Who’s afraid of books?

Saturday night I’m yawning in front of a boring cops-and-robbers thriller on TV.  The phone rings and it’s Adolfo,* who is still behind bars since a tantrum of power condemned him in the Black Spring* of 2003.  He sounds upset.  Some quasi-literate jailers are preventing him from receiving the books and magazines brought by his wife on her last visit.  The list of the “dangerous” texts withheld includes the Catholic publications New Word, Secular Space, and the spiritual reflections of Saint Augustine.   His co-defendants and fellow inmates, Pedro Argüelles Morán and Antonio Ramón Díaz Sánchez, have been united in exerting pressure in the only way they can: Rejecting the meager sustenance put on their trays.  As long as they refuse to pass on the sustenance of words, they will refuse the tasteless ration that keeps them alive.

The distrust among the Canaleta* prison guards provoked by the books reminds me of the Columbian Jorge Zalamea and his poem-novel, “The Great Burundan Burundi has died.”  A dictator, fearful of articulate language, condemns his subjects to a world without communication and without literature.  To enforce his mandate of silence, he recruits all those offended by words.  He summons, to train his armies of censors, “those incapable of fervor, those lacking in imagination, those who never talk to themselves, (…) those who hit animals and children when they don’t understand their glances…”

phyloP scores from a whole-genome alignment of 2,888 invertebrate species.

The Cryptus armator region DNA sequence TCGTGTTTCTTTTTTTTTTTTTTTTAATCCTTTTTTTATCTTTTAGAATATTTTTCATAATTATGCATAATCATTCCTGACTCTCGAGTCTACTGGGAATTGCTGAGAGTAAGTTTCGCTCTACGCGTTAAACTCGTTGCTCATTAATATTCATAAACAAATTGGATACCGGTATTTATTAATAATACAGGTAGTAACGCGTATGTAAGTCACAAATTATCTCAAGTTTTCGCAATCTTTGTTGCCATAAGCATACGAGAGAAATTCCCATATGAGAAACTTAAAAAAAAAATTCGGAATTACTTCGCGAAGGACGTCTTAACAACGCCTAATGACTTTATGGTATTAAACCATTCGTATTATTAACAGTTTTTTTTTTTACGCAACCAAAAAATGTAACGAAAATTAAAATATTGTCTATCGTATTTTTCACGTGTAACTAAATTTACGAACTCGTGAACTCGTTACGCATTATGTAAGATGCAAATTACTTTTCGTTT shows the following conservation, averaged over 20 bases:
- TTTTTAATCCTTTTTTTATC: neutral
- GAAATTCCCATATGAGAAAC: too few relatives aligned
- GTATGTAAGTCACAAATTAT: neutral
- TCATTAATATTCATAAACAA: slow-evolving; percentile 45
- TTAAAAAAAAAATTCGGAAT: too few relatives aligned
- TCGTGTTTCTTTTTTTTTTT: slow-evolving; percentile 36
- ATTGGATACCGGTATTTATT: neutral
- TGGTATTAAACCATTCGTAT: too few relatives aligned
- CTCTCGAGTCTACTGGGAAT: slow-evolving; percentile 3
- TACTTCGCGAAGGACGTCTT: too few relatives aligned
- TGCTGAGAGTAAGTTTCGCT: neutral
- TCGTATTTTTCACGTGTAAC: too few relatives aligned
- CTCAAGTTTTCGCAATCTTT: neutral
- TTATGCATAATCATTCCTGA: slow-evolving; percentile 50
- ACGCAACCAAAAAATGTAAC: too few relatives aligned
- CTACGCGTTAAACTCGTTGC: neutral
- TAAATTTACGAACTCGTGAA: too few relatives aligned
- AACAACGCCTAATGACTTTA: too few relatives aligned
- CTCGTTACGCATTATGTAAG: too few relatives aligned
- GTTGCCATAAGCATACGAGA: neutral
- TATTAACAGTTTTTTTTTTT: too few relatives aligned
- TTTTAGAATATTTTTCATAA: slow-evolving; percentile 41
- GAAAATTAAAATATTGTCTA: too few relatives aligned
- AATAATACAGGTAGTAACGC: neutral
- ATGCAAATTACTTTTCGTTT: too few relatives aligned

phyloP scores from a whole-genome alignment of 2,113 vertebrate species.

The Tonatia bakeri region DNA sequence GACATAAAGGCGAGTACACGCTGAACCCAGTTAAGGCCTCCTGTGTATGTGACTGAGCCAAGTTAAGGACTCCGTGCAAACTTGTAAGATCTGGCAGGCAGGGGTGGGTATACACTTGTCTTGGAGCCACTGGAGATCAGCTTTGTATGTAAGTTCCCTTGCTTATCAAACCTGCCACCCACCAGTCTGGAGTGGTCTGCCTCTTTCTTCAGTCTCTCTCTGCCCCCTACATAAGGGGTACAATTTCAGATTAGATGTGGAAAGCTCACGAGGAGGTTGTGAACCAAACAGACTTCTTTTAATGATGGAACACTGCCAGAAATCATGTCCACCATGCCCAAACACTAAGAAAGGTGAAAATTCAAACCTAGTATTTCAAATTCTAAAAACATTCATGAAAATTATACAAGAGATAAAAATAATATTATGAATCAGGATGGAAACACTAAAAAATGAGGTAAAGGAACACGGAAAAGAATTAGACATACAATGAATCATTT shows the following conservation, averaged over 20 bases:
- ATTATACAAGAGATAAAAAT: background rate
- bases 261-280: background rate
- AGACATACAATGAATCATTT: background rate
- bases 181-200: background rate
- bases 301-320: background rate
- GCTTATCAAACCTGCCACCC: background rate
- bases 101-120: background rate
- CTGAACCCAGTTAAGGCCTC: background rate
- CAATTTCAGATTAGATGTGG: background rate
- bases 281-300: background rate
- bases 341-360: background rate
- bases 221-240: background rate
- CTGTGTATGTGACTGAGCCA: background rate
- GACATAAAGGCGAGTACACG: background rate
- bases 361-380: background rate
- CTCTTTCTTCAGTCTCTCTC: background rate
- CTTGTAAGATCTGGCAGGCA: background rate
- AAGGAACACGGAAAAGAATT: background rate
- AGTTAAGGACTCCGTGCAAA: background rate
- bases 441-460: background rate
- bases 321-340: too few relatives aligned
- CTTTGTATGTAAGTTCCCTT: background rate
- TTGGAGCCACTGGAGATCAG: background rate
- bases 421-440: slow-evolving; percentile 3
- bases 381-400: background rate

The pawns who today withhold Adolfo’s books form a part of these same phalanxes of illiterate censors.  Jailers of expression, they understand—as the Great Burundan might understand—that the human condition and “the rebellion that follows it, have their foundation in the articulated word.”  They suspect that when Adolfo, Pedro and Antonio are engrossed in an essay or a story the bars disappear, the jail fades away, and they manage to shake off their lengthy sentences.  The “instruction” received by the guards in Cuban prisons ensures that they know that a book is something extremely dangerous.

Translator’s notes:

Adolfo Fernández Saínz: Previous entries that provide background include, An empty chair, and The stubborn empty chair.

Black Spring: In March 2003, coinciding with the U.S. invasion of Iraq, Cuba arrested about 75-90 people including about 25-35  journalists (reports vary).  The majority of these people remain in prison.

Canaleta:  A high security prison located in Ciego de Ávila, about 460 km (285 miles) east of Havana.

Categorized as Generation Y


  1. FREEDOM for all political prisoners in Cuba. Where are the Human Rights?.No more comunist goverment taking away cuban’s rights.(this comunist goverment has been in Cuba for the past 48 years and still there today). Cuba use to be a free country 48 years ago. This can happen to any country. PEOPLE BEWARE OF COMUNIST=terrorist!!!!!!!

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